'I wanted to better myself, for Karl and Kirsty as well, because my general English is not very good,' she says. 'I wanted to know they could come to me for help. I'm not too bad at reading to them, but as they get older I'm going to find it more difficult.'
Sue is one of 21 women, all with small children and all on income support, enrolled on the project's education courses. Funded mainly by the Girls Friendly Society, an Anglican organisation founded in the last century to help young women at risk, the Great Yarmouth project originated five years ago to help young mothers with social and housing problems. Classes in English and maths began in May 1992 with a grant from the Adult Literacy Basic Skills Unit (Albsu) and the family literacy programme, which helps parents to help their children learn, developed a year later.
'It was a response to the women improving their own skills, and realising that there was a benefit for their children,' says Chris Snudden, the project tutor. 'They found their attitudes to their children were changing, and they were feeling more confident. They identified for themselves what they wanted to do on this course.'
The course occupies a two- hour weekly slot, while the children are taken care of in the creche. It begins by getting the mothers to watch the way their children play, to listen to what they say and what they are interested in, and to try to look at them more objectively. 'We are trying to encourage them to be more involved with their children in a learning capacity, not just in functional ways,' says Ms Snudden.
The mothers look at ways of sharing a book with a child - 'many of them don't know how to go about it and so they tend to avoid it,' Ms Snudden says - make their own story tapes and books, and look at how children's early literacy skills develop. Visits from the local health visitor or headteacher give them the chance to find out what will be expected of their children at different stages and what will happen in school.
'I didn't even know how they teach children now,' says Debbie Bullent, 24, mother of seven-month-old Jade and studying GCSE English, basic maths and family literacy. 'I was worried about what to teach Jade and what not to - they don't teach you how to be a mother when you have a baby. I would never have thought of counting things out loud for her at this age - like coming down the stairs - but here they said, start as early as you can.'
Michelle Lowe, 26, a single mother who hopes to gain the qualifications to do a nursing course, says the course has shown her she doesn't need to spend vast amounts of money to keep her lively four- year-old, Jamie, entertained. 'He's quite happy with a supply of pens and paper. He's not so hyper now, so it's easier to occupy his mind.'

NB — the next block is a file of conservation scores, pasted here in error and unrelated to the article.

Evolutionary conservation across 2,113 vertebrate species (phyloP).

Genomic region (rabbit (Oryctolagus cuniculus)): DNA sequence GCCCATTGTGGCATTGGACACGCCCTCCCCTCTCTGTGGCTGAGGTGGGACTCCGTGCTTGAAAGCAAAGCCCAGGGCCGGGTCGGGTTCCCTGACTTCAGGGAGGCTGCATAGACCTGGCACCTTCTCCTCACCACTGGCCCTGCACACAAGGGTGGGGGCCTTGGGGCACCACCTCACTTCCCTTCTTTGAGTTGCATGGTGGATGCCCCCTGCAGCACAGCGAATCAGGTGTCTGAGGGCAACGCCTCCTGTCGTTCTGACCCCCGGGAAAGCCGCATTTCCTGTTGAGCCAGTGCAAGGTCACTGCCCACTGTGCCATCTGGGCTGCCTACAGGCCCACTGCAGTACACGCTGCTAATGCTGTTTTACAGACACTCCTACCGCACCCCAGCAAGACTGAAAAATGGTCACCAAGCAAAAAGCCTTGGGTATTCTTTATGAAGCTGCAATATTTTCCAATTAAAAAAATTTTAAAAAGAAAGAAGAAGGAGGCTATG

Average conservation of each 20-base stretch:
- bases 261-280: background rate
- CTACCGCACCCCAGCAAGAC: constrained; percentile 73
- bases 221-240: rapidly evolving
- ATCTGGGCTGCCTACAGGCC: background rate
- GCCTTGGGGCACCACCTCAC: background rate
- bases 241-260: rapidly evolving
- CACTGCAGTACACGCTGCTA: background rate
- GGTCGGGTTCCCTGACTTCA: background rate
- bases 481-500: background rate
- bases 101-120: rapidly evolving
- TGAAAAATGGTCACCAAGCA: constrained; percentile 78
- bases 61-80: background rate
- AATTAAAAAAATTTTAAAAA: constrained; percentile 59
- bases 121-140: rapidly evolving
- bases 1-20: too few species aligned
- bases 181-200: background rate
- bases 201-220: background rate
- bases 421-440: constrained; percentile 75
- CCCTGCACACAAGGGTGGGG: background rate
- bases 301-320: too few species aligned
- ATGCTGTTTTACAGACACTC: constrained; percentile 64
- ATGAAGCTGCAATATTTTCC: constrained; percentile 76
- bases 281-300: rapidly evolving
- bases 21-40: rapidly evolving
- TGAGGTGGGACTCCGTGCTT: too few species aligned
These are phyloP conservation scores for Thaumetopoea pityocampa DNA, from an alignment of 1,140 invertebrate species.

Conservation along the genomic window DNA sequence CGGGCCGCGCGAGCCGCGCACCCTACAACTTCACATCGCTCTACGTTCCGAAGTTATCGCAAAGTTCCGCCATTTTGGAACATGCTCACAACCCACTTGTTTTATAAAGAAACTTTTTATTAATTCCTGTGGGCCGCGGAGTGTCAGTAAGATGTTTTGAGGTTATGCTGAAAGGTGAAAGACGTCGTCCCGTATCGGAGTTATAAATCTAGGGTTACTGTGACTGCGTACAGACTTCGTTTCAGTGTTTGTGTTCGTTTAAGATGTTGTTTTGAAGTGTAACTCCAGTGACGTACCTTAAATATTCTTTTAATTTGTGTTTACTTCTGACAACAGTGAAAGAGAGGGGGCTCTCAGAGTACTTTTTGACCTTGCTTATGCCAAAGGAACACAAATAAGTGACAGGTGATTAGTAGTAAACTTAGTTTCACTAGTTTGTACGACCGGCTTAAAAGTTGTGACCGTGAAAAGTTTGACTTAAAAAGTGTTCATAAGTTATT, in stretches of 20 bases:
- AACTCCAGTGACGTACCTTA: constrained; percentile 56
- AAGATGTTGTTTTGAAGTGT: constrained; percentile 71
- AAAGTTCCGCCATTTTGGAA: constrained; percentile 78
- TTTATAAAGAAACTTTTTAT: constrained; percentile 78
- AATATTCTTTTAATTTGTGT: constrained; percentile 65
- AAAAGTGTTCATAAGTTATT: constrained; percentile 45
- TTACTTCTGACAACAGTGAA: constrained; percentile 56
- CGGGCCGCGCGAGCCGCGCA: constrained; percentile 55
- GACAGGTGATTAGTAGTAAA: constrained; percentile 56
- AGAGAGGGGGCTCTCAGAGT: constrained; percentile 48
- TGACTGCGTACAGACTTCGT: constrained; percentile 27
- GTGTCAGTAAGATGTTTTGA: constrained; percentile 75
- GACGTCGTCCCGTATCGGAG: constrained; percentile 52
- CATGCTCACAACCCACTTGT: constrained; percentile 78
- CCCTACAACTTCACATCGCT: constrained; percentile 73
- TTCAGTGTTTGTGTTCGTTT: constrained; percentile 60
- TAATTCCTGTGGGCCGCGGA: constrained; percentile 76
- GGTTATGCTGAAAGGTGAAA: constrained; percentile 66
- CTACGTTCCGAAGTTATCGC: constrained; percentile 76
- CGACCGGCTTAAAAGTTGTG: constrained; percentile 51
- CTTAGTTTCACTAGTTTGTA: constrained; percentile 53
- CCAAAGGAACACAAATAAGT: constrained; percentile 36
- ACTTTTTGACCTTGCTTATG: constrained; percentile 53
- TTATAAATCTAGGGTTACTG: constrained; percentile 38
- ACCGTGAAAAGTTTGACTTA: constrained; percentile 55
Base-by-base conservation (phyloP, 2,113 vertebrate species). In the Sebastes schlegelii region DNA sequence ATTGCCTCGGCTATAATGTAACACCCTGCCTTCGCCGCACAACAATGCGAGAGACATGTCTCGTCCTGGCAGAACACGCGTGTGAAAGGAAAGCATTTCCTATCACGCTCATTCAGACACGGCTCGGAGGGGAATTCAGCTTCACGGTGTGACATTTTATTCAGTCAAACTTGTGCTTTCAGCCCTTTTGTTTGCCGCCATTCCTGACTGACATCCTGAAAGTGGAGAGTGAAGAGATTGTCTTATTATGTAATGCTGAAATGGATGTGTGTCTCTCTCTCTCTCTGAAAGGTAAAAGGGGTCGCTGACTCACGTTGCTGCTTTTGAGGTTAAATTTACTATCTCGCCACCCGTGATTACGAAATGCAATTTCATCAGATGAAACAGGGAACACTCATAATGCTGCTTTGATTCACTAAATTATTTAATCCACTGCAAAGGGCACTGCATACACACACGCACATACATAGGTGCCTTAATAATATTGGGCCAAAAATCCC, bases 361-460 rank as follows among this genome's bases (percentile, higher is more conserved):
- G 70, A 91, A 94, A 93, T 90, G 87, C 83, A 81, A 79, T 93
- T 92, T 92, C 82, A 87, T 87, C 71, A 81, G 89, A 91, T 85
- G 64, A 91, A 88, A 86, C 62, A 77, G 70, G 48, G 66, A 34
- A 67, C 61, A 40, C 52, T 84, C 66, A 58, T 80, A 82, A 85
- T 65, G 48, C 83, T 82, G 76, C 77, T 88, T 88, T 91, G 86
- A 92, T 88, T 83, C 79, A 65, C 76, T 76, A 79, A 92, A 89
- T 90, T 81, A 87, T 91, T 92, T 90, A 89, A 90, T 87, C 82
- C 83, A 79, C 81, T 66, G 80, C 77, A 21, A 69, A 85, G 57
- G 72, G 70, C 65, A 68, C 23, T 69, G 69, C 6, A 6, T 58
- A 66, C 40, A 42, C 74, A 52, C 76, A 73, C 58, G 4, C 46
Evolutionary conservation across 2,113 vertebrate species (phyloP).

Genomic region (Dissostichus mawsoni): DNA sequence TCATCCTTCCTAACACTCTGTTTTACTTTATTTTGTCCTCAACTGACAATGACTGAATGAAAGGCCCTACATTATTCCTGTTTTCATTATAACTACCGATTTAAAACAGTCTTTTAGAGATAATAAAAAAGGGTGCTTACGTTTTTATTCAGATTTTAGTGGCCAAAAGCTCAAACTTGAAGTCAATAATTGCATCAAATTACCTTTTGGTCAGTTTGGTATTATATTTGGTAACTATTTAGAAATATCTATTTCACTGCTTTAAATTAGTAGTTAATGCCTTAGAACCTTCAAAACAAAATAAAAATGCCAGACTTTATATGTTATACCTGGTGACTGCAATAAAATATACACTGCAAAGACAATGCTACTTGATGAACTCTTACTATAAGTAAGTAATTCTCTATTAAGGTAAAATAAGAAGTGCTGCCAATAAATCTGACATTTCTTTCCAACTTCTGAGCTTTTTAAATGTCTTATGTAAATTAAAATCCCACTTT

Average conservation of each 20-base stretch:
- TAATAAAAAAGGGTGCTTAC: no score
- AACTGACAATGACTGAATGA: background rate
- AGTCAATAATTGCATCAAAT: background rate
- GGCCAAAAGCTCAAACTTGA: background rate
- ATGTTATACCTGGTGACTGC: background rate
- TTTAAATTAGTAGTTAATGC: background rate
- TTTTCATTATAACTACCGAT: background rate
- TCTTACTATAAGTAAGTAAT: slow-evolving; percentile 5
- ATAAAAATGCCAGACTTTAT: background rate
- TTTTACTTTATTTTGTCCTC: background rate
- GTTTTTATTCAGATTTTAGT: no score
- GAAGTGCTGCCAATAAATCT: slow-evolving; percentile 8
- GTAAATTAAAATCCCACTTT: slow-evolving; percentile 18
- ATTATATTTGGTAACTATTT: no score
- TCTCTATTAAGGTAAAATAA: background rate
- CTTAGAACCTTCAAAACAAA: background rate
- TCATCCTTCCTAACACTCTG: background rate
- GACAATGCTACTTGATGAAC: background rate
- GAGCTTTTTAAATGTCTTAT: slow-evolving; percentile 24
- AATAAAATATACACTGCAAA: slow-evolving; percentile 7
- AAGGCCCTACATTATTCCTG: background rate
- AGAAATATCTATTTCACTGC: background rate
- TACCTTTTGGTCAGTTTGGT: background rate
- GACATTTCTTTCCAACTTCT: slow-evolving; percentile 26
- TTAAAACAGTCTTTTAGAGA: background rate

Michelle has made Jamie his own book, 'Jamie's First Day At School', to help to prepare him for starting school in March. Bev Lowe, 18, who is studying basic English to improve her spelling, has already made flash cards, with a picture for each letter, for her 17-month-old son, Jordan.
The course is proving so successful that the Great Yarmouth Project now hopes to provide something similar for fathers. Albsu, with government backing, has this autumn set up five family literacy pilot projects in England and Wales, to help parents and children to improve their reading together. The 12- week courses, in Norfolk, North Tyneside, Liverpool, Cardiff and Newham, east London, will provide six hours of tuition a week for the adults on their own, and two hours a week for parents and children (aged three to six) to work and read together.
The courses begin after Christmas, but meanwhile, recruiting the families will be a substantial task - unlike at the Great Yarmouth Project, which enjoyed the considerable advantage of having already gathered together women needing help before the family literacy programme began. Andrea Mearing, who is co-ordinating the Norfolk project, says that links with local schools will help with recruitment, as well as numerous coffee mornings and meetings designed to get parents interested.
'We don't want the chattering middle classes,' she adds. 'We have to take a fairly low-key approach, and keep giving parents the opportunity to think about coming on the courses without feeling threatened by them.'
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